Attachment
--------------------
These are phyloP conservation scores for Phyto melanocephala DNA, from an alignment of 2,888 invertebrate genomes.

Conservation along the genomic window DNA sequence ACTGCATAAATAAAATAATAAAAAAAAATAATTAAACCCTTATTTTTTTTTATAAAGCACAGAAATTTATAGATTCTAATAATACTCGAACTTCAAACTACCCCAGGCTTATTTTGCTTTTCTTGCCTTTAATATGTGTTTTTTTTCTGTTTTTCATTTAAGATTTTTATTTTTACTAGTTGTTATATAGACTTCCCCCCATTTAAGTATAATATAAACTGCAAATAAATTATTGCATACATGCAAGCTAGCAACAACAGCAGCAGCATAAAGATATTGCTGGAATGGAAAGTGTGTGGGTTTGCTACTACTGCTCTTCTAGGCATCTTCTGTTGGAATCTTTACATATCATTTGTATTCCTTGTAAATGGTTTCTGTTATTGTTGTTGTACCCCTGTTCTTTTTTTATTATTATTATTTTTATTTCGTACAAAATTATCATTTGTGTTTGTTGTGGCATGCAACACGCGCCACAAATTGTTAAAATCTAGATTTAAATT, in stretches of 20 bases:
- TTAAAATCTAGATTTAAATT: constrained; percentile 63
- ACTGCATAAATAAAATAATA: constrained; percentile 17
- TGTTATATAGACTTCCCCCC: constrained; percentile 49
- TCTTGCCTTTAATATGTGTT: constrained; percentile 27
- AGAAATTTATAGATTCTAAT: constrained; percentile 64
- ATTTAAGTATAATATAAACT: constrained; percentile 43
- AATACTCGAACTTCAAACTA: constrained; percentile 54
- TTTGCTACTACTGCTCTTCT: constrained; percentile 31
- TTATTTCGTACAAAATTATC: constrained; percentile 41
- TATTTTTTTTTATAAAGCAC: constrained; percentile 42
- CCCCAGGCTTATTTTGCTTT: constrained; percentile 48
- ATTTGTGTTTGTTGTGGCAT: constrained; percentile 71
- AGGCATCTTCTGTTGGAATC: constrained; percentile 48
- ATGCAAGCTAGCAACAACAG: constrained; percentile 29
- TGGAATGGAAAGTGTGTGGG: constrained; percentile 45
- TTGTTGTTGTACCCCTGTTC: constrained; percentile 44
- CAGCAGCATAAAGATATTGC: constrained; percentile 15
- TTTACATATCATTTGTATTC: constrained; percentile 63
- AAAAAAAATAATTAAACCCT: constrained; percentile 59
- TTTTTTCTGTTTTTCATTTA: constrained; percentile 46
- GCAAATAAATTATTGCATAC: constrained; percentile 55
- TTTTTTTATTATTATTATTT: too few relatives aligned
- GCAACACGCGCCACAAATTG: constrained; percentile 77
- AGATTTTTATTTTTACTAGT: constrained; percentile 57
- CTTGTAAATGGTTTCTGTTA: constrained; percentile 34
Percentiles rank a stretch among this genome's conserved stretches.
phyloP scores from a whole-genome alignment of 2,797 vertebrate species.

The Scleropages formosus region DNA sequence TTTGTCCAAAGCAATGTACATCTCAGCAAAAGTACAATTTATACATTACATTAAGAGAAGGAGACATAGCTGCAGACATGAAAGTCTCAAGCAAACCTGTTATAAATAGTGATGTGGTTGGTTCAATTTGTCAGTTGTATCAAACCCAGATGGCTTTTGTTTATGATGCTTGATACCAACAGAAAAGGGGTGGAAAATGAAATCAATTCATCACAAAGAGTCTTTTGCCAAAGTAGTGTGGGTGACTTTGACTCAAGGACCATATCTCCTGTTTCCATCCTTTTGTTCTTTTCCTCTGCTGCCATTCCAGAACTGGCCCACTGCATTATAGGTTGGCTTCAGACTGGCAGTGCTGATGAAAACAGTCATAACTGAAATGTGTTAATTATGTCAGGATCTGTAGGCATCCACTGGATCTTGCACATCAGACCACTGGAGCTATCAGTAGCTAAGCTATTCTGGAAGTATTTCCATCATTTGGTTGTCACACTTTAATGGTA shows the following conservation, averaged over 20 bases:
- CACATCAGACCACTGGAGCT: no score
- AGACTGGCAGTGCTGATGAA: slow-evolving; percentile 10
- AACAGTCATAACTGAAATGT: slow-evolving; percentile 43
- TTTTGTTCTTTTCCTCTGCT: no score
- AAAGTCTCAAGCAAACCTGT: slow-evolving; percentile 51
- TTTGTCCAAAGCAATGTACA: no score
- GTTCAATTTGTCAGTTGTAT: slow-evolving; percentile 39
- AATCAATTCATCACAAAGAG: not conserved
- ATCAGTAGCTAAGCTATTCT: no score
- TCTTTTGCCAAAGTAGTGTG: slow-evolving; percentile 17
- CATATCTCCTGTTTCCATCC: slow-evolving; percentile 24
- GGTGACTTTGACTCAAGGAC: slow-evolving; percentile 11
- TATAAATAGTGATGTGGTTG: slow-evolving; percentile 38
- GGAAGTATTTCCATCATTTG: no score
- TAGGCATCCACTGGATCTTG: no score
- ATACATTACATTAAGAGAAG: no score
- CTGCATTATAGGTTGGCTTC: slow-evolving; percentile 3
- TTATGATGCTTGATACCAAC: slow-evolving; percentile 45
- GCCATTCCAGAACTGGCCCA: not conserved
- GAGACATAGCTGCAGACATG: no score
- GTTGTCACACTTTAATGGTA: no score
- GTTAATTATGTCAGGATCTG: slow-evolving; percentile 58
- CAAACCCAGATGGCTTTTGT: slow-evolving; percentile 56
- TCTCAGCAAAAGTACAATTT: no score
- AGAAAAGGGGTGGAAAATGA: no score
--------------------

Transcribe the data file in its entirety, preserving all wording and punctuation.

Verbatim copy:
These are phyloP conservation scores for Phyto melanocephala DNA, from an alignment of 2,888 invertebrate genomes.

Conservation along the genomic window DNA sequence ACTGCATAAATAAAATAATAAAAAAAAATAATTAAACCCTTATTTTTTTTTATAAAGCACAGAAATTTATAGATTCTAATAATACTCGAACTTCAAACTACCCCAGGCTTATTTTGCTTTTCTTGCCTTTAATATGTGTTTTTTTTCTGTTTTTCATTTAAGATTTTTATTTTTACTAGTTGTTATATAGACTTCCCCCCATTTAAGTATAATATAAACTGCAAATAAATTATTGCATACATGCAAGCTAGCAACAACAGCAGCAGCATAAAGATATTGCTGGAATGGAAAGTGTGTGGGTTTGCTACTACTGCTCTTCTAGGCATCTTCTGTTGGAATCTTTACATATCATTTGTATTCCTTGTAAATGGTTTCTGTTATTGTTGTTGTACCCCTGTTCTTTTTTTATTATTATTATTTTTATTTCGTACAAAATTATCATTTGTGTTTGTTGTGGCATGCAACACGCGCCACAAATTGTTAAAATCTAGATTTAAATT, in stretches of 20 bases:
- TTAAAATCTAGATTTAAATT: constrained; percentile 63
- ACTGCATAAATAAAATAATA: constrained; percentile 17
- TGTTATATAGACTTCCCCCC: constrained; percentile 49
- TCTTGCCTTTAATATGTGTT: constrained; percentile 27
- AGAAATTTATAGATTCTAAT: constrained; percentile 64
- ATTTAAGTATAATATAAACT: constrained; percentile 43
- AATACTCGAACTTCAAACTA: constrained; percentile 54
- TTTGCTACTACTGCTCTTCT: constrained; percentile 31
- TTATTTCGTACAAAATTATC: constrained; percentile 41
- TATTTTTTTTTATAAAGCAC: constrained; percentile 42
- CCCCAGGCTTATTTTGCTTT: constrained; percentile 48
- ATTTGTGTTTGTTGTGGCAT: constrained; percentile 71
- AGGCATCTTCTGTTGGAATC: constrained; percentile 48
- ATGCAAGCTAGCAACAACAG: constrained; percentile 29
- TGGAATGGAAAGTGTGTGGG: constrained; percentile 45
- TTGTTGTTGTACCCCTGTTC: constrained; percentile 44
- CAGCAGCATAAAGATATTGC: constrained; percentile 15
- TTTACATATCATTTGTATTC: constrained; percentile 63
- AAAAAAAATAATTAAACCCT: constrained; percentile 59
- TTTTTTCTGTTTTTCATTTA: constrained; percentile 46
- GCAAATAAATTATTGCATAC: constrained; percentile 55
- TTTTTTTATTATTATTATTT: too few relatives aligned
- GCAACACGCGCCACAAATTG: constrained; percentile 77
- AGATTTTTATTTTTACTAGT: constrained; percentile 57
- CTTGTAAATGGTTTCTGTTA: constrained; percentile 34
Percentiles rank a stretch among this genome's conserved stretches.
phyloP scores from a whole-genome alignment of 2,797 vertebrate species.

The Scleropages formosus region DNA sequence TTTGTCCAAAGCAATGTACATCTCAGCAAAAGTACAATTTATACATTACATTAAGAGAAGGAGACATAGCTGCAGACATGAAAGTCTCAAGCAAACCTGTTATAAATAGTGATGTGGTTGGTTCAATTTGTCAGTTGTATCAAACCCAGATGGCTTTTGTTTATGATGCTTGATACCAACAGAAAAGGGGTGGAAAATGAAATCAATTCATCACAAAGAGTCTTTTGCCAAAGTAGTGTGGGTGACTTTGACTCAAGGACCATATCTCCTGTTTCCATCCTTTTGTTCTTTTCCTCTGCTGCCATTCCAGAACTGGCCCACTGCATTATAGGTTGGCTTCAGACTGGCAGTGCTGATGAAAACAGTCATAACTGAAATGTGTTAATTATGTCAGGATCTGTAGGCATCCACTGGATCTTGCACATCAGACCACTGGAGCTATCAGTAGCTAAGCTATTCTGGAAGTATTTCCATCATTTGGTTGTCACACTTTAATGGTA shows the following conservation, averaged over 20 bases:
- CACATCAGACCACTGGAGCT: no score
- AGACTGGCAGTGCTGATGAA: slow-evolving; percentile 10
- AACAGTCATAACTGAAATGT: slow-evolving; percentile 43
- TTTTGTTCTTTTCCTCTGCT: no score
- AAAGTCTCAAGCAAACCTGT: slow-evolving; percentile 51
- TTTGTCCAAAGCAATGTACA: no score
- GTTCAATTTGTCAGTTGTAT: slow-evolving; percentile 39
- AATCAATTCATCACAAAGAG: not conserved
- ATCAGTAGCTAAGCTATTCT: no score
- TCTTTTGCCAAAGTAGTGTG: slow-evolving; percentile 17
- CATATCTCCTGTTTCCATCC: slow-evolving; percentile 24
- GGTGACTTTGACTCAAGGAC: slow-evolving; percentile 11
- TATAAATAGTGATGTGGTTG: slow-evolving; percentile 38
- GGAAGTATTTCCATCATTTG: no score
- TAGGCATCCACTGGATCTTG: no score
- ATACATTACATTAAGAGAAG: no score
- CTGCATTATAGGTTGGCTTC: slow-evolving; percentile 3
- TTATGATGCTTGATACCAAC: slow-evolving; percentile 45
- GCCATTCCAGAACTGGCCCA: not conserved
- GAGACATAGCTGCAGACATG: no score
- GTTGTCACACTTTAATGGTA: no score
- GTTAATTATGTCAGGATCTG: slow-evolving; percentile 58
- CAAACCCAGATGGCTTTTGT: slow-evolving; percentile 56
- TCTCAGCAAAAGTACAATTT: no score
- AGAAAAGGGGTGGAAAATGA: no score